The Idea of a Christian Psychology

By Roberts, Robert C. | Journal of Psychology and Theology, Spring 2012 | Go to article overview

The Idea of a Christian Psychology


Roberts, Robert C., Journal of Psychology and Theology


In response to Paul Vitz's evaluation of three divisions of psychology as: a) neuroscience and cognitive science; b) tests and measurements; c) psychotherapy and personality theory, I offer four reflections: First; neuroscience and cognitive science and the kind of activity that has gone into the production of the Diagnostic and Statistical Manual are shot through with contestable assumptions of a generally philosophical kind, at least as neuroscience and tests and measurements are often practiced. Second, I contend that what Vitz calls psychology is more subject to scientific information and evaluation than he suggests in some parts of his article. Third, I argue that psychology is inherently more plural and contestable than is suggested by his rather blanket approval of the program of positive psychology. Finally, I suggest that Vitz exaggerates the difference between positive psychology and the negative psychology it is reacting against. The goal of this article is to illustrate and defend these claims, and to sketch what a Christian psychology is.

In an article titled "Psychology in Recovery" Vitz (2005) divides the broad psychological field into three areas, (a) neuroscience and cognitive science; (b) tests and measurements; (c) psychotherapy and personality theory. He says that this emerging division represents a progress of self-understanding on the part of psychologists. The first area realizes the early aspirations of psychology to be scientific, and does so by pursuing physiological and biological aspects, but has now ceased to call itself psychology. The second area is also scientific, but seems to be veering away from psychology proper to "become part of a general social science measurement program, or possibly part of the field of statistics" (p. 18). The third area has retained the title of psychology, but has become aware that it belongs with the humanities and is not scientific; psychologists increasingly realize that psychology is a branch of philosophy or theology or the humanities more generally.

With this provocatively simple schema Vitz means to suggest, I think, that the first two areas of inquiry are not infected (or blessed?) with anything non-scientific such as world-view, values, contestable assumptions, religious commitments, and the like; and (presumably) that the claims of psychology proper are not subject to scientific examination (though he says that "there is still a certain amount of genuinely scientific observation and a modest proportion of important experimental research present in today's field of psychotherapy" [pp. 18-19], and he seems to agree with Seligman that positive psychology is scientific). He also seems to downplay the implication that psychology, as a branch of philosophy or theology, is pluralistic in its outlooks and interminably contestable in its claims, and in this too he and Seligman are on the same page.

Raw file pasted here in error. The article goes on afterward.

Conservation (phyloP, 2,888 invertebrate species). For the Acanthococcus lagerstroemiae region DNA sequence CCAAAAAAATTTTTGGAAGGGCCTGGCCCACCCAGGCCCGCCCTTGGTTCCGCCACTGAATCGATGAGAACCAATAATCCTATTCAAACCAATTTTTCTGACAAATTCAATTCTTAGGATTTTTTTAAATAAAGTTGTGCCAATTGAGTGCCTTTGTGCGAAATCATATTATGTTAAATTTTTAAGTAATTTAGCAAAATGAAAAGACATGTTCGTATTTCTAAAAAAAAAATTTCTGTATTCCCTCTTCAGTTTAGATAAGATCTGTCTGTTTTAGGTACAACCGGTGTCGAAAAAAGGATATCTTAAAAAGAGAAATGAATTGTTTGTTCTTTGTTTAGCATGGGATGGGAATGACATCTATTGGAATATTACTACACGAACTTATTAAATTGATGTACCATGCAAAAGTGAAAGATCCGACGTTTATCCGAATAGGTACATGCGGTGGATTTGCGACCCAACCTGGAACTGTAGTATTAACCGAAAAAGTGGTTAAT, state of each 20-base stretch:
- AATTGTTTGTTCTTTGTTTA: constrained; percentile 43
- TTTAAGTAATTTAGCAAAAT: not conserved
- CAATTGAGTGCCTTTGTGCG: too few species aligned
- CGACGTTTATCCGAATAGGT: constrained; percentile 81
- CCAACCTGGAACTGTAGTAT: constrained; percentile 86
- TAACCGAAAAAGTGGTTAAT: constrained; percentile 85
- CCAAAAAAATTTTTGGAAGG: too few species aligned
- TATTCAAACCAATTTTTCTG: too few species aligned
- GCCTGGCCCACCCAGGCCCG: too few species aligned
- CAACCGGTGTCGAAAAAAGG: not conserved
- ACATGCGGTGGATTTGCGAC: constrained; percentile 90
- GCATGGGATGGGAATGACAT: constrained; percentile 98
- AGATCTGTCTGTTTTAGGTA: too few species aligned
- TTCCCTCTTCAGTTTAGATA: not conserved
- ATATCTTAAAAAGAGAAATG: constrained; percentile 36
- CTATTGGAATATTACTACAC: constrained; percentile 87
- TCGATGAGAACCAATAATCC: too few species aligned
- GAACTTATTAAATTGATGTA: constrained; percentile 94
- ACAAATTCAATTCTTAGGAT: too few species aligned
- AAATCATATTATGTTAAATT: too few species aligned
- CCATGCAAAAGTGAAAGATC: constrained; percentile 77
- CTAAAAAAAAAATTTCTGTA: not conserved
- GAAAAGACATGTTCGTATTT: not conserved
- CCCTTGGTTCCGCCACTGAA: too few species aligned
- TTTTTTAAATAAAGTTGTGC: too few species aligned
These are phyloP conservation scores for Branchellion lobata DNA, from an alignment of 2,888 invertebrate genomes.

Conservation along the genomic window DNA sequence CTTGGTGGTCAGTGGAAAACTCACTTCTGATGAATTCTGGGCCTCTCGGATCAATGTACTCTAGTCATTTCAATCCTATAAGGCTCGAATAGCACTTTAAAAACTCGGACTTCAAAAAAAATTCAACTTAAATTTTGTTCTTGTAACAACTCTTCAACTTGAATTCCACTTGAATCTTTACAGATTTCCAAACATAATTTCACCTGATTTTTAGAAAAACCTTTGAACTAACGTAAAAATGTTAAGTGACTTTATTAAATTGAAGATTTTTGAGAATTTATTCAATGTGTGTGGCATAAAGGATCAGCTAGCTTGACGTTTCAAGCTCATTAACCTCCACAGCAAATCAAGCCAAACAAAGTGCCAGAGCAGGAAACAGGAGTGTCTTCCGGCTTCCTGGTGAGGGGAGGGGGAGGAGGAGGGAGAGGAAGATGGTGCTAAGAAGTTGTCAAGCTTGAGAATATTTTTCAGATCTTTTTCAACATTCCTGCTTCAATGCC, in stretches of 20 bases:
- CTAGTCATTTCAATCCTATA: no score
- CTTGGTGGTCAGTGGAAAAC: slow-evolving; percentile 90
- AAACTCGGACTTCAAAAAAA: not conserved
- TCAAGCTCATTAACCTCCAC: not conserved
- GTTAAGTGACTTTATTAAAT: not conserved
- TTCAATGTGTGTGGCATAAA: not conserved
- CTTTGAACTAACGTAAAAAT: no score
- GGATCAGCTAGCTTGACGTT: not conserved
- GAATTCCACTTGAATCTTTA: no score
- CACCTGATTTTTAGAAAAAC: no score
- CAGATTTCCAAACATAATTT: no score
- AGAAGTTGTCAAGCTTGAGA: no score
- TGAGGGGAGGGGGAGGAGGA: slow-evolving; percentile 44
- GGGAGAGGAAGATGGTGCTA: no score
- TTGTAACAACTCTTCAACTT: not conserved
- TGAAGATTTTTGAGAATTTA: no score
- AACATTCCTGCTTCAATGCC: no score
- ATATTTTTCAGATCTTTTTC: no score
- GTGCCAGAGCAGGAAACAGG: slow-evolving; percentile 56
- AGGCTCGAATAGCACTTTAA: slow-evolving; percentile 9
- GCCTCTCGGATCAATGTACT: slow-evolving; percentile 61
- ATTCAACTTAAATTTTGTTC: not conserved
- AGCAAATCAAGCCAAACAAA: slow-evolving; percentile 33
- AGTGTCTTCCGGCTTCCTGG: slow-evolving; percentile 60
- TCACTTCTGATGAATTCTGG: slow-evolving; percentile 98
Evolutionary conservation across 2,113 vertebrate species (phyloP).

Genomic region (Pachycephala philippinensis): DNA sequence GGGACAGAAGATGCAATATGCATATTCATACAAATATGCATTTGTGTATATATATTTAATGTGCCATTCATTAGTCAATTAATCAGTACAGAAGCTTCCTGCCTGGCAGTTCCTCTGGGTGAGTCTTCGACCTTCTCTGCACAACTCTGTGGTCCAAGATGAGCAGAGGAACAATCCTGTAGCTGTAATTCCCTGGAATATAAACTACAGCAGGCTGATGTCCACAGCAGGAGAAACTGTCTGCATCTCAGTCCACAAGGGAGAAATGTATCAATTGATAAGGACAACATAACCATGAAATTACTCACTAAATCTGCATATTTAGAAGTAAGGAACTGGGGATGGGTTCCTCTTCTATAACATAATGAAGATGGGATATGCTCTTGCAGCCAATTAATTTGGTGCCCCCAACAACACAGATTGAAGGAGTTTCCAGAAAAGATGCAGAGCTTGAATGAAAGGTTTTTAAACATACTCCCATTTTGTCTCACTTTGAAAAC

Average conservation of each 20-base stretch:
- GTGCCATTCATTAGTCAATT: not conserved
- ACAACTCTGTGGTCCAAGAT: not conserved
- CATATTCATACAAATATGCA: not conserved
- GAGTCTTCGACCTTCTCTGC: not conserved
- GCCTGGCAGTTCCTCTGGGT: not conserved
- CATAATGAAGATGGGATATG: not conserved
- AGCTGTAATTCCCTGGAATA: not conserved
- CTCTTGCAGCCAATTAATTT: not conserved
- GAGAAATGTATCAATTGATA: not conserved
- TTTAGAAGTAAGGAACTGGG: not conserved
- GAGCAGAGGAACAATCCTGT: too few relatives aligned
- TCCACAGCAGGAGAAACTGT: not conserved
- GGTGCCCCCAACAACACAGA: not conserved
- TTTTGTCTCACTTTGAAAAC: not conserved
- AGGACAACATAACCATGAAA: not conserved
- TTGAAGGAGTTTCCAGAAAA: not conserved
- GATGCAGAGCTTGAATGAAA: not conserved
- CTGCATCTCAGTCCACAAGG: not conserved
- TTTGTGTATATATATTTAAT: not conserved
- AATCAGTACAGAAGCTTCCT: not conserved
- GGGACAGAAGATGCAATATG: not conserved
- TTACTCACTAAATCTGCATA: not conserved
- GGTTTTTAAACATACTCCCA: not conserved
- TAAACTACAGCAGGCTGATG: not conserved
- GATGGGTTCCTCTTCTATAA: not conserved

I think Vitz is right in claiming a difference between personality theory and psychotherapy, on the one side, and the more scientific kinds of psychology on the other, and the difference is pretty well characterized by assimilating the former to philosophy and theology and seeing this branch of psychology as going way back in history, far beyond Wundt's laboratory in the late 19th century, back to Plato--and Aristotle and the Stoics and to Christianity. But I think he is wrong or overly simple on some other points. (a) I think that neuroscience and cognitive science and the kind of activity that has gone into the production of the Diagnostic and Statistical Manual are also shot through with contestable assumptions of a generally philosophical kind, at least as neuroscience and tests and measurements are often practiced (see Griffiths, 1997 and Roberts & Watson, 2010). (b) I think that what Vitz calls psychology is more subject to scientific information and evaluation than he suggests in some parts of his article. (c) I think that psychology is inherently more plural and contestable than is suggested by his rather blanket approval of the program of positive psychology.

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